Though he achieved some success as a composer, he is chiefly known as a teacher in singing and declamation oratory. Delsarte was born in Solesmes, Nord. While studying singing at the Conservatoire, he became unsatisfied with what he felt were arbitrary methods for teaching acting. He began to study how humans moved, behaved and responded to various emotional and real-life situations. By observing people in real life and in public places of all kinds, he discovered certain patterns of expression, eventually called the Science of Applied Aesthetics.

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His father, who was a renowned physician and the author of several inventions, might have secured a fortune for his family, had he been more anxious for the morrow, but he died in a state bordering upon poverty.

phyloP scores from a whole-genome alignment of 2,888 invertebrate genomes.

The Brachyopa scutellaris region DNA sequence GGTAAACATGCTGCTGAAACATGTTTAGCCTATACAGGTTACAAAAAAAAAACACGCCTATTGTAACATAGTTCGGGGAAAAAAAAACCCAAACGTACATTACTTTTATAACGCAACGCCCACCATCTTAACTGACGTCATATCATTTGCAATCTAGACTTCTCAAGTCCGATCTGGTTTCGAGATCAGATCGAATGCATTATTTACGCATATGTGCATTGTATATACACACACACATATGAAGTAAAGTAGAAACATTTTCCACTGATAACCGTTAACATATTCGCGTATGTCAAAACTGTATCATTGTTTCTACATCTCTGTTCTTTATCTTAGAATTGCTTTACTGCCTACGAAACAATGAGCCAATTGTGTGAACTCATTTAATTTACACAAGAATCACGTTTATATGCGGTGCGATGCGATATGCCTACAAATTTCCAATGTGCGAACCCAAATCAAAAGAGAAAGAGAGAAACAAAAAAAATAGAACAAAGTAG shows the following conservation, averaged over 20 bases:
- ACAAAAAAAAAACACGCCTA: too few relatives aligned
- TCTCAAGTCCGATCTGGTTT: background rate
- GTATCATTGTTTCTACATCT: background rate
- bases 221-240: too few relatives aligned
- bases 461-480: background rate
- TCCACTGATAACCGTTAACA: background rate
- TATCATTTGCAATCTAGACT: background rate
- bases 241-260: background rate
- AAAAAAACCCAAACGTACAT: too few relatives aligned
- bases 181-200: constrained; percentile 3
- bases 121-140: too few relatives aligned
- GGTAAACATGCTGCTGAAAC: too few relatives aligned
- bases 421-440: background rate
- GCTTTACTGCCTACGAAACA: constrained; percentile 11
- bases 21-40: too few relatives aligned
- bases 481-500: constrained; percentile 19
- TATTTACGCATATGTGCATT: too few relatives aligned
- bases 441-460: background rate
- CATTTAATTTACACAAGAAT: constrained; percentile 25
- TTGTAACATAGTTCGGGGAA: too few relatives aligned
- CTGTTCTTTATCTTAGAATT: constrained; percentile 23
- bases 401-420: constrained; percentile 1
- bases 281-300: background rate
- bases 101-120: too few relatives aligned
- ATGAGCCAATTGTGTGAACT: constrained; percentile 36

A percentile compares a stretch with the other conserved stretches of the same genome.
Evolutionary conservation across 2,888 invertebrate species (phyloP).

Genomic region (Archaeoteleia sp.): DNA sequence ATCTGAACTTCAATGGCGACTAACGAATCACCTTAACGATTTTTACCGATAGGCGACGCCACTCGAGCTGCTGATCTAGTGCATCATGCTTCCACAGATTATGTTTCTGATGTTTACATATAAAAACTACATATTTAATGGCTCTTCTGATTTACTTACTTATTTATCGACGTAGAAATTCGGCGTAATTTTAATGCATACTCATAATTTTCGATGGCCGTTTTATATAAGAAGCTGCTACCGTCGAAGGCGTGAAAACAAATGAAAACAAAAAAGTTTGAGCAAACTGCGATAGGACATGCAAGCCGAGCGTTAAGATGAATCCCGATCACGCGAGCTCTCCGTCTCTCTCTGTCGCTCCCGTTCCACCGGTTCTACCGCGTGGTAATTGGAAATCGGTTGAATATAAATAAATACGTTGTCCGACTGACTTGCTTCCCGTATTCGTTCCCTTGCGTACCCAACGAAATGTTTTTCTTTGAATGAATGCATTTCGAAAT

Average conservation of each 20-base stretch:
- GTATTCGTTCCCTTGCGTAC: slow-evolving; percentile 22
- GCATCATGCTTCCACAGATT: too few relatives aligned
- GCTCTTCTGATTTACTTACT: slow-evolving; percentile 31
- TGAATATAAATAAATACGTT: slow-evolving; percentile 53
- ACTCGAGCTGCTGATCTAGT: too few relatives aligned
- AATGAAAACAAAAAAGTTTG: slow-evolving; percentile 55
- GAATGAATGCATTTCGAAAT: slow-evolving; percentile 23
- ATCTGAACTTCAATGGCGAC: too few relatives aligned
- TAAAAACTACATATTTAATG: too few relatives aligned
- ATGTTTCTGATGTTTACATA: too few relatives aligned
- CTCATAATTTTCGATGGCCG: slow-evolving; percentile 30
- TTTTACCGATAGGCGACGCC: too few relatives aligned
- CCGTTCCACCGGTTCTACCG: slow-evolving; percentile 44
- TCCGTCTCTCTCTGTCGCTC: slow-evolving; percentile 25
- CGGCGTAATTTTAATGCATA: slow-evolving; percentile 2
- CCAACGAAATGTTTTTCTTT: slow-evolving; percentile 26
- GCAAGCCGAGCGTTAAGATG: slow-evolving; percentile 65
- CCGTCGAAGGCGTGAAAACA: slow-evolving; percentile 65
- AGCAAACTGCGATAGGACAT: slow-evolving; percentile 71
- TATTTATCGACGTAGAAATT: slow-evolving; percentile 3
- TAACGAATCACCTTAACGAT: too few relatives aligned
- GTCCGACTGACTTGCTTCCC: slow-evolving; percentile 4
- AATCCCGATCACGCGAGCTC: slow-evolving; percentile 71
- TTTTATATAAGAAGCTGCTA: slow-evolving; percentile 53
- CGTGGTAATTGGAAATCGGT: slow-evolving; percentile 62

Here a great trial awaited him--a trial which wrecked his musical career, but was a decided gain for his genius. He had been placed in the vocal classes, and in consequence of faults in method and direction, he lost his voice. He was inconsolable, but, without making light of his sorrow, we may count that loss happy, which gave the world its first law-giver in the art of oratory.

The young student refused to accept this calamity without making one final effort to retrieve it. He presented himself at the musical contest of His impaired voice rendered success impossible, but kind words from influential friends in a great measure compensated for defeat. The celebrated Nourrit said to him: "I have given you my vote for the first prize, and my children shall have no singing-master but you.